Side note: if you’re in the middle of a divorce and your spouse owns a life insurance policy on you, it may be in your best interest to negotiate transferring ownership.

Questions? Talk with our experienced advisors.


Can I buy life insurance on my significant other?


If you are in a committed relationship, but are unmarried, you can still buy life insurance on each other. Life the situations above, you need to have consent and prove insurable interest.

Examples of insurable interest can include:

  • Both individuals being named on a lease
  • Jointly owning a home or business
  • Debts naming both individuals (such as a car loan)
  • Having children
  • Being engaged

Hint: when you apply for life insurance on your significant other, consider using the titles “significant other” or “partner” versus “boyfriend” or “girlfriend.”

» Learn more: Can I Buy Life Insurance on My Significant Other?

Can I buy life insurance on my child?


Unlike the other scenarios we mentioned, you do not need consent to buy life insurance on your child, if your child is under the age 18. If your child is 18 years old (17 ½ for some insurance companies) or older, you will need their consent.

It’s not uncommon for a parent to buy a permanent life insurance policy on their young children. It not only allows parents to pay for a funeral and time off work should the worst happen, but it also locks in their child’s future insurability and the policy starts accumulating a cash value.

Another option (also easier and less expensive) is for a parent to add on a child rider to their own life insurance policy when they purchase one. The average life insurance cost for a child rider is about $50 per year and will typically cover each child under the age of 18 for $10,000.

A child rider also locks in future insurability. Once they become older, you can convert the rider into a small standalone permanent life insurance policy without having to re-prove their insurability. You will also then have the option to transfer ownership of their policy over to them.

» Learn more: Buying Life Insurance on Your Children

Can I buy life insurance on my business partners?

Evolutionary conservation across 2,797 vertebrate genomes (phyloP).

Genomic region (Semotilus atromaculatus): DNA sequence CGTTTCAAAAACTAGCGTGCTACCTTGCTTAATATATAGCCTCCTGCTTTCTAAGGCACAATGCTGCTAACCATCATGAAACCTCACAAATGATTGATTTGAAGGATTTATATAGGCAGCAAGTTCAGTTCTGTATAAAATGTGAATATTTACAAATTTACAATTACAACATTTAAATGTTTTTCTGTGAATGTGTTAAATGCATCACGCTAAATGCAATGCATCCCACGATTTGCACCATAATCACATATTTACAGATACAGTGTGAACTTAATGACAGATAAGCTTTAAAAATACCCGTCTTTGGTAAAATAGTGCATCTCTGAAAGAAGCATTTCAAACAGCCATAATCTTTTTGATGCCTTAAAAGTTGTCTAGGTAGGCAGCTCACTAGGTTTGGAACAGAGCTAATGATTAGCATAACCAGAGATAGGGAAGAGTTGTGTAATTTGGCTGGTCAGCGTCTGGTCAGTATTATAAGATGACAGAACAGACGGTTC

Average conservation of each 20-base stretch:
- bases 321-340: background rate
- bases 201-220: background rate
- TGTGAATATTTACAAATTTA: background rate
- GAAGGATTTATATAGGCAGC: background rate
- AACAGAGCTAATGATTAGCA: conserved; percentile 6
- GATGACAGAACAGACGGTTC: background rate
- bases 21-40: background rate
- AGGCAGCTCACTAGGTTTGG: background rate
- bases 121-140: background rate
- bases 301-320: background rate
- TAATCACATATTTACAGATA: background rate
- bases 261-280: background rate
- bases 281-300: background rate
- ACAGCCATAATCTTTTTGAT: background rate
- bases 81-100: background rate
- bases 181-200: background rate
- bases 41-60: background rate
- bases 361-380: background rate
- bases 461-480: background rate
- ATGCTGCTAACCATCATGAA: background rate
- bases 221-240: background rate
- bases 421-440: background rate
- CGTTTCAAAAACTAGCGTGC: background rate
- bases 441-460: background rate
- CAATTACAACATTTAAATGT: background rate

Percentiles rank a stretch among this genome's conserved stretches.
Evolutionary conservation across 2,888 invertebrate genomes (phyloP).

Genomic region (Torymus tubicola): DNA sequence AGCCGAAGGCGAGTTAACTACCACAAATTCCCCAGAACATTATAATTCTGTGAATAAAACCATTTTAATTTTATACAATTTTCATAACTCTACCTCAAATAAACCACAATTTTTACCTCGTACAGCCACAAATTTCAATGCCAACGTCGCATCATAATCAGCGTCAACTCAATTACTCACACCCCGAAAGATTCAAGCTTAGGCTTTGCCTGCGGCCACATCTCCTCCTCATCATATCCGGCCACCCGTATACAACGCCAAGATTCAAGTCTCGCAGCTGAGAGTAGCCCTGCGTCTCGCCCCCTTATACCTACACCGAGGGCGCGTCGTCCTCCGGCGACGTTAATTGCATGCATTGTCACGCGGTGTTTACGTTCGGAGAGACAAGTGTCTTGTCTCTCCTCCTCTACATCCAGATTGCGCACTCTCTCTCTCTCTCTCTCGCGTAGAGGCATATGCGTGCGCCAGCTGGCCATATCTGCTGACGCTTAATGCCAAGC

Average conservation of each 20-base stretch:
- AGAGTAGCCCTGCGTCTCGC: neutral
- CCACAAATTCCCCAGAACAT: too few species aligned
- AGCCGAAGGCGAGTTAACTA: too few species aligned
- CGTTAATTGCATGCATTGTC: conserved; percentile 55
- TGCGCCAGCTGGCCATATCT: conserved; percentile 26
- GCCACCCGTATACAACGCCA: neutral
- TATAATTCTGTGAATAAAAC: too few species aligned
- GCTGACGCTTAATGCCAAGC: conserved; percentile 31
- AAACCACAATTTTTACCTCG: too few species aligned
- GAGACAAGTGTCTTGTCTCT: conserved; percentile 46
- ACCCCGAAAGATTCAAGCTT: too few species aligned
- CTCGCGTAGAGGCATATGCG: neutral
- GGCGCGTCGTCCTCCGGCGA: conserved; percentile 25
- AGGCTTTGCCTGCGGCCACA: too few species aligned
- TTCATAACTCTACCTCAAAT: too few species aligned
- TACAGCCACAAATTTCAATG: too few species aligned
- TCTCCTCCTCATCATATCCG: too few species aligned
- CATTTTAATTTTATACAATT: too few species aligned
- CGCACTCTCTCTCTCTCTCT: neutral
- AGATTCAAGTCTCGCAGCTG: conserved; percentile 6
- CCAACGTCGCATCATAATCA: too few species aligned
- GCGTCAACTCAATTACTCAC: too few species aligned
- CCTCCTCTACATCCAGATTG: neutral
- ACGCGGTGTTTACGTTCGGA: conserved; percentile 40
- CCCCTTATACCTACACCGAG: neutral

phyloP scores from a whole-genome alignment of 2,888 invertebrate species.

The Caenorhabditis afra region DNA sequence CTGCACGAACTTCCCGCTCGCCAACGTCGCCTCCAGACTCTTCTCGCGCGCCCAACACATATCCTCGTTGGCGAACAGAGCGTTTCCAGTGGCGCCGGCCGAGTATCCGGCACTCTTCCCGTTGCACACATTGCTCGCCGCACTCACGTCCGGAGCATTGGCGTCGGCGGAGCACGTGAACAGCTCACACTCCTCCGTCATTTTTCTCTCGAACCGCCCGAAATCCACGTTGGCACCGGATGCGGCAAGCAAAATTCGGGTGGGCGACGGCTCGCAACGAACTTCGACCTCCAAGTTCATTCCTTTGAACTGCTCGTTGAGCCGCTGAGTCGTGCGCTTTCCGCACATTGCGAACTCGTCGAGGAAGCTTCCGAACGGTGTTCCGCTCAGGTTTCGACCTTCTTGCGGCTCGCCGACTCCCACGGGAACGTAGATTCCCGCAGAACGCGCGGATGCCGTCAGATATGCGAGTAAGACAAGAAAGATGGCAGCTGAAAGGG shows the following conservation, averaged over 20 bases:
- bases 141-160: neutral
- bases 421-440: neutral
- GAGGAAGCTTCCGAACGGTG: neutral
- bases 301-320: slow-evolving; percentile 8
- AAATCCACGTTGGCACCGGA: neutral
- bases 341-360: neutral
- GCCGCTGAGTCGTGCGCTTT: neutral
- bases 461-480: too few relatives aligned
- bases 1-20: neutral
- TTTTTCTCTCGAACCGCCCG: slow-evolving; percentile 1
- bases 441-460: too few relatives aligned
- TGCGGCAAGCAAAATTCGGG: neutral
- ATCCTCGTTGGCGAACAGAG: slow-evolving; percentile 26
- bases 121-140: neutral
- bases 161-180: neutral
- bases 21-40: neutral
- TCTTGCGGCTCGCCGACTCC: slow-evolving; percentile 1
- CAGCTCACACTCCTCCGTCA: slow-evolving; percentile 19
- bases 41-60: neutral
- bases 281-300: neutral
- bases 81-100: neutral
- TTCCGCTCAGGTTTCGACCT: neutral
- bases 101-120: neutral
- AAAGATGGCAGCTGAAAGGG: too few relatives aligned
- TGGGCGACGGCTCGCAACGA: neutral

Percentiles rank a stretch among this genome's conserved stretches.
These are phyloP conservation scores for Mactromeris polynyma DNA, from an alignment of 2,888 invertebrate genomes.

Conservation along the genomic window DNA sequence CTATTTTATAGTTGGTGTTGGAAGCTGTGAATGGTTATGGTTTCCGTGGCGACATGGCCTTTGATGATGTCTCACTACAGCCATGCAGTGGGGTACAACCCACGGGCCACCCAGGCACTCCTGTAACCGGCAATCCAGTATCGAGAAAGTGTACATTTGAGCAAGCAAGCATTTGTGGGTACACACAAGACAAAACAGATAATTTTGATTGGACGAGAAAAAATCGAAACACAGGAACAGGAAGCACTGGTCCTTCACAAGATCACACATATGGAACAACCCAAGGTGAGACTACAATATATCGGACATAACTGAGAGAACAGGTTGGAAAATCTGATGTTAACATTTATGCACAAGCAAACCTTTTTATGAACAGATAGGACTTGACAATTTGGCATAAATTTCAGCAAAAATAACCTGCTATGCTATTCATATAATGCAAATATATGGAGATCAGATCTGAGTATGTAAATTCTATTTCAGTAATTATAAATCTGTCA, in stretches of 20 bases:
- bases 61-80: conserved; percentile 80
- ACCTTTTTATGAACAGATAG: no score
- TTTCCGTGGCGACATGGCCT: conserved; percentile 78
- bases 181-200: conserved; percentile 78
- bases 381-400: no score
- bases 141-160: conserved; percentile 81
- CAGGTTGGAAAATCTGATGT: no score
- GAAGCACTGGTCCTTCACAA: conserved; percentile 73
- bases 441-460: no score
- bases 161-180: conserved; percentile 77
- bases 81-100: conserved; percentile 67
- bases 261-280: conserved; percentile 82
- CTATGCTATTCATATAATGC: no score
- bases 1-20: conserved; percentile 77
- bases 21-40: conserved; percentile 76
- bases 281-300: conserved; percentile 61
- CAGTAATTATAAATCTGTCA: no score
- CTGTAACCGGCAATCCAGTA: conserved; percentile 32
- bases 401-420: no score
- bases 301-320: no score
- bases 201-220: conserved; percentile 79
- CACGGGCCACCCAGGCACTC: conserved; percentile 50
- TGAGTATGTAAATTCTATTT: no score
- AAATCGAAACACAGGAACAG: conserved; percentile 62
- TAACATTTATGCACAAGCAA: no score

There are certain criteria that need to be met, but life insurance on key persons and buy-sell agreements are common ways to mitigate risk when owning a business.

The death of one person, whether it’s a co-owner or a person essential to operations, can be detrimental to a business’ success—especially a small business. Life insurance can keep a business running if the unexpected happens.

» Learn more: Buy-Sell Agreements and Life Insurance: Protecting Your Business

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How Do I Apply for Life Insurance on Someone Else?

With Quotacy, it’s easy to start the process of buying life insurance on someone else.

Couples often want to buy life insurance at the same time. It’s important to note that life insurance doesn’t offer “bundling” discounts or “two-for-one” specials. The life insurance cost will be the same whether you purchase at the same time or years apart.

You can run as many quotes as you like. When you’re ready to apply, you can complete an application online in just a few minutes.

If you are applying for life insurance on someone else, after you submit the application, the person you want to insure will be contacted to verify the information. So be sure to use their contact information if you’re applying for life insurance on someone else.


Image of the first page of the Quotacy online application.

Do you have 30 seconds to spare? Get a quote and see what life insurance would cost on your loved one today.


Did we answer your question in this post?  If not, we invite you to check out our comments section below and our life insurance FAQ section. We have tackled many specific questions relating to buying life insurance on someone and you may find the answer you’re looking for.

About the writer

Headshot of Natasha Cornelius, a life insurance writer, for Quotacy, Inc.

Natasha Cornelius, CLU

Senior Editor and Licensed Life Insurance Expert

Natasha Cornelius, CLU, is a writer, editor, and life insurance researcher for Quotacy.com where her goal is to make life insurance more transparent and easier to understand. She has been in the life insurance industry since 2010 and has been writing about life insurance since 2014. Natasha earned her Chartered Life Underwriter designation in 2022. She is also co-host of Quotacy’s YouTube series. Connect with her on LinkedIn.